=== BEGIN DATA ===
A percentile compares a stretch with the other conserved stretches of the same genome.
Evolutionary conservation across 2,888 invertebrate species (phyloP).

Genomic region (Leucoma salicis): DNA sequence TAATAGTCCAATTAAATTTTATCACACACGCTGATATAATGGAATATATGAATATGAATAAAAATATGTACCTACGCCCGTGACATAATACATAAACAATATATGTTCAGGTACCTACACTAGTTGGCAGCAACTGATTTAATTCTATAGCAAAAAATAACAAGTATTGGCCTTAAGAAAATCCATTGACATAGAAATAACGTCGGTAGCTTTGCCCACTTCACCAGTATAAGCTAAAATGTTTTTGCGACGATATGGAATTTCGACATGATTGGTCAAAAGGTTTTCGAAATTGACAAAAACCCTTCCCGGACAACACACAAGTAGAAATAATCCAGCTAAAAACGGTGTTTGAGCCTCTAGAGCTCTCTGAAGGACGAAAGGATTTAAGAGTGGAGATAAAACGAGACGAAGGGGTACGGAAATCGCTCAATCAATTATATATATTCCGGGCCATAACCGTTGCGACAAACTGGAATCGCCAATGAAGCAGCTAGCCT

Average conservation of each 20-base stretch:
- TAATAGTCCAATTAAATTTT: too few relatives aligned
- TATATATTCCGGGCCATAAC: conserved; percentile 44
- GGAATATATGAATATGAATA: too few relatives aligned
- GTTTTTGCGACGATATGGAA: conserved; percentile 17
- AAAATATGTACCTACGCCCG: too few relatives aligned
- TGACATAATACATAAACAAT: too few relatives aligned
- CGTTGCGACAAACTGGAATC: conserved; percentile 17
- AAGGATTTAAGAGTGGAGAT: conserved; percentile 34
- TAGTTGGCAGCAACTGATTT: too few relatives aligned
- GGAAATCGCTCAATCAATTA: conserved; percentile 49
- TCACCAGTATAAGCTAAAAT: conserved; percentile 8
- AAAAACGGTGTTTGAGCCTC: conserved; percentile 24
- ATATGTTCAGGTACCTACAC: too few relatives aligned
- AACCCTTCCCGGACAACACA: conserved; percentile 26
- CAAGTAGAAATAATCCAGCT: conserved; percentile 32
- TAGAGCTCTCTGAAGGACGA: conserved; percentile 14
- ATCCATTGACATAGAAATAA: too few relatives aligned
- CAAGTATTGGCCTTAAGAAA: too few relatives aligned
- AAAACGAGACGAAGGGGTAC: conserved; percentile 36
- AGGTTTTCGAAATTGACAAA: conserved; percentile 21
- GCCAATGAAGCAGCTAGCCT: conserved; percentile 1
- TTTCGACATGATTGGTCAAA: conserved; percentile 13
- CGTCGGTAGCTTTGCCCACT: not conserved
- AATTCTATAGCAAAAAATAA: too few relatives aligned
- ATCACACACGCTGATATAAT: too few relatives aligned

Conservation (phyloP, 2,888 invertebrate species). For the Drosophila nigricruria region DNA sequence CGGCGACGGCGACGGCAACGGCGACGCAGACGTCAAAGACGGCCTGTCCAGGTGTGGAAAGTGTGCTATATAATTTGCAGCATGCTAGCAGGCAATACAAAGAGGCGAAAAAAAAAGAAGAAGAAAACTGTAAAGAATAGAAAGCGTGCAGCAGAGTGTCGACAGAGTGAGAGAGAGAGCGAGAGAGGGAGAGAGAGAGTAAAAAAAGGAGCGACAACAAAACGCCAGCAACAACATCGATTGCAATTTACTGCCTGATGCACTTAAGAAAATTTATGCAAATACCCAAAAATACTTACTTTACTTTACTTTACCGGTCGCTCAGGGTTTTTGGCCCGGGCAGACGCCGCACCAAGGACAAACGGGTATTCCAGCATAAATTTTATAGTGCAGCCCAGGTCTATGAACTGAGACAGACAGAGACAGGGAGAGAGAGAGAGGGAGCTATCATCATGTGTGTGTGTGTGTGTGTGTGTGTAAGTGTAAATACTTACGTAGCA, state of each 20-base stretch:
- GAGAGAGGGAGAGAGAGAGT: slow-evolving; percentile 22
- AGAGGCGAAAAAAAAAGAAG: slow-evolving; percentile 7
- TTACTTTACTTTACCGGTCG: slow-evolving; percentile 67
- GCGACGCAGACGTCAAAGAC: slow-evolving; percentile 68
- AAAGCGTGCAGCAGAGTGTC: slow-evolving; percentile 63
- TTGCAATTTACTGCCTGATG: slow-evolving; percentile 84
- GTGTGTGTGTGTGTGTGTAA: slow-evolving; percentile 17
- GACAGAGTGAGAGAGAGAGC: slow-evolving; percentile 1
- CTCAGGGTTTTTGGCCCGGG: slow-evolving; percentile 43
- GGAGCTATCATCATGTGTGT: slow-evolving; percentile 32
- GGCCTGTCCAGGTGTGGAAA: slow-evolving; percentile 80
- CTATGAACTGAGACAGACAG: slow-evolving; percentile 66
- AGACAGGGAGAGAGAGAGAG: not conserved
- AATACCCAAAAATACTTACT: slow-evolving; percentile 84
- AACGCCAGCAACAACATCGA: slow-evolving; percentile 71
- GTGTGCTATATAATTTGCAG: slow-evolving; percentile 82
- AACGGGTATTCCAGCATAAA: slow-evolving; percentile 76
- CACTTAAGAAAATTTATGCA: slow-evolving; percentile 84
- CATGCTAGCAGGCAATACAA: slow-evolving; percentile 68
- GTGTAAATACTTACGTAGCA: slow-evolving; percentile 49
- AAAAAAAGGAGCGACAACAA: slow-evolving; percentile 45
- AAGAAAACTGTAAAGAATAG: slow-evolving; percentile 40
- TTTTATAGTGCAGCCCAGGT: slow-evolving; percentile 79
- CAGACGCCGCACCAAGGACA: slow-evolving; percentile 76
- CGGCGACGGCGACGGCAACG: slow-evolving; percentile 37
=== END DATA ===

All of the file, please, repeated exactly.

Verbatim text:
A percentile compares a stretch with the other conserved stretches of the same genome.
Evolutionary conservation across 2,888 invertebrate species (phyloP).

Genomic region (Leucoma salicis): DNA sequence TAATAGTCCAATTAAATTTTATCACACACGCTGATATAATGGAATATATGAATATGAATAAAAATATGTACCTACGCCCGTGACATAATACATAAACAATATATGTTCAGGTACCTACACTAGTTGGCAGCAACTGATTTAATTCTATAGCAAAAAATAACAAGTATTGGCCTTAAGAAAATCCATTGACATAGAAATAACGTCGGTAGCTTTGCCCACTTCACCAGTATAAGCTAAAATGTTTTTGCGACGATATGGAATTTCGACATGATTGGTCAAAAGGTTTTCGAAATTGACAAAAACCCTTCCCGGACAACACACAAGTAGAAATAATCCAGCTAAAAACGGTGTTTGAGCCTCTAGAGCTCTCTGAAGGACGAAAGGATTTAAGAGTGGAGATAAAACGAGACGAAGGGGTACGGAAATCGCTCAATCAATTATATATATTCCGGGCCATAACCGTTGCGACAAACTGGAATCGCCAATGAAGCAGCTAGCCT

Average conservation of each 20-base stretch:
- TAATAGTCCAATTAAATTTT: too few relatives aligned
- TATATATTCCGGGCCATAAC: conserved; percentile 44
- GGAATATATGAATATGAATA: too few relatives aligned
- GTTTTTGCGACGATATGGAA: conserved; percentile 17
- AAAATATGTACCTACGCCCG: too few relatives aligned
- TGACATAATACATAAACAAT: too few relatives aligned
- CGTTGCGACAAACTGGAATC: conserved; percentile 17
- AAGGATTTAAGAGTGGAGAT: conserved; percentile 34
- TAGTTGGCAGCAACTGATTT: too few relatives aligned
- GGAAATCGCTCAATCAATTA: conserved; percentile 49
- TCACCAGTATAAGCTAAAAT: conserved; percentile 8
- AAAAACGGTGTTTGAGCCTC: conserved; percentile 24
- ATATGTTCAGGTACCTACAC: too few relatives aligned
- AACCCTTCCCGGACAACACA: conserved; percentile 26
- CAAGTAGAAATAATCCAGCT: conserved; percentile 32
- TAGAGCTCTCTGAAGGACGA: conserved; percentile 14
- ATCCATTGACATAGAAATAA: too few relatives aligned
- CAAGTATTGGCCTTAAGAAA: too few relatives aligned
- AAAACGAGACGAAGGGGTAC: conserved; percentile 36
- AGGTTTTCGAAATTGACAAA: conserved; percentile 21
- GCCAATGAAGCAGCTAGCCT: conserved; percentile 1
- TTTCGACATGATTGGTCAAA: conserved; percentile 13
- CGTCGGTAGCTTTGCCCACT: not conserved
- AATTCTATAGCAAAAAATAA: too few relatives aligned
- ATCACACACGCTGATATAAT: too few relatives aligned

Conservation (phyloP, 2,888 invertebrate species). For the Drosophila nigricruria region DNA sequence CGGCGACGGCGACGGCAACGGCGACGCAGACGTCAAAGACGGCCTGTCCAGGTGTGGAAAGTGTGCTATATAATTTGCAGCATGCTAGCAGGCAATACAAAGAGGCGAAAAAAAAAGAAGAAGAAAACTGTAAAGAATAGAAAGCGTGCAGCAGAGTGTCGACAGAGTGAGAGAGAGAGCGAGAGAGGGAGAGAGAGAGTAAAAAAAGGAGCGACAACAAAACGCCAGCAACAACATCGATTGCAATTTACTGCCTGATGCACTTAAGAAAATTTATGCAAATACCCAAAAATACTTACTTTACTTTACTTTACCGGTCGCTCAGGGTTTTTGGCCCGGGCAGACGCCGCACCAAGGACAAACGGGTATTCCAGCATAAATTTTATAGTGCAGCCCAGGTCTATGAACTGAGACAGACAGAGACAGGGAGAGAGAGAGAGGGAGCTATCATCATGTGTGTGTGTGTGTGTGTGTGTGTAAGTGTAAATACTTACGTAGCA, state of each 20-base stretch:
- GAGAGAGGGAGAGAGAGAGT: slow-evolving; percentile 22
- AGAGGCGAAAAAAAAAGAAG: slow-evolving; percentile 7
- TTACTTTACTTTACCGGTCG: slow-evolving; percentile 67
- GCGACGCAGACGTCAAAGAC: slow-evolving; percentile 68
- AAAGCGTGCAGCAGAGTGTC: slow-evolving; percentile 63
- TTGCAATTTACTGCCTGATG: slow-evolving; percentile 84
- GTGTGTGTGTGTGTGTGTAA: slow-evolving; percentile 17
- GACAGAGTGAGAGAGAGAGC: slow-evolving; percentile 1
- CTCAGGGTTTTTGGCCCGGG: slow-evolving; percentile 43
- GGAGCTATCATCATGTGTGT: slow-evolving; percentile 32
- GGCCTGTCCAGGTGTGGAAA: slow-evolving; percentile 80
- CTATGAACTGAGACAGACAG: slow-evolving; percentile 66
- AGACAGGGAGAGAGAGAGAG: not conserved
- AATACCCAAAAATACTTACT: slow-evolving; percentile 84
- AACGCCAGCAACAACATCGA: slow-evolving; percentile 71
- GTGTGCTATATAATTTGCAG: slow-evolving; percentile 82
- AACGGGTATTCCAGCATAAA: slow-evolving; percentile 76
- CACTTAAGAAAATTTATGCA: slow-evolving; percentile 84
- CATGCTAGCAGGCAATACAA: slow-evolving; percentile 68
- GTGTAAATACTTACGTAGCA: slow-evolving; percentile 49
- AAAAAAAGGAGCGACAACAA: slow-evolving; percentile 45
- AAGAAAACTGTAAAGAATAG: slow-evolving; percentile 40
- TTTTATAGTGCAGCCCAGGT: slow-evolving; percentile 79
- CAGACGCCGCACCAAGGACA: slow-evolving; percentile 76
- CGGCGACGGCGACGGCAACG: slow-evolving; percentile 37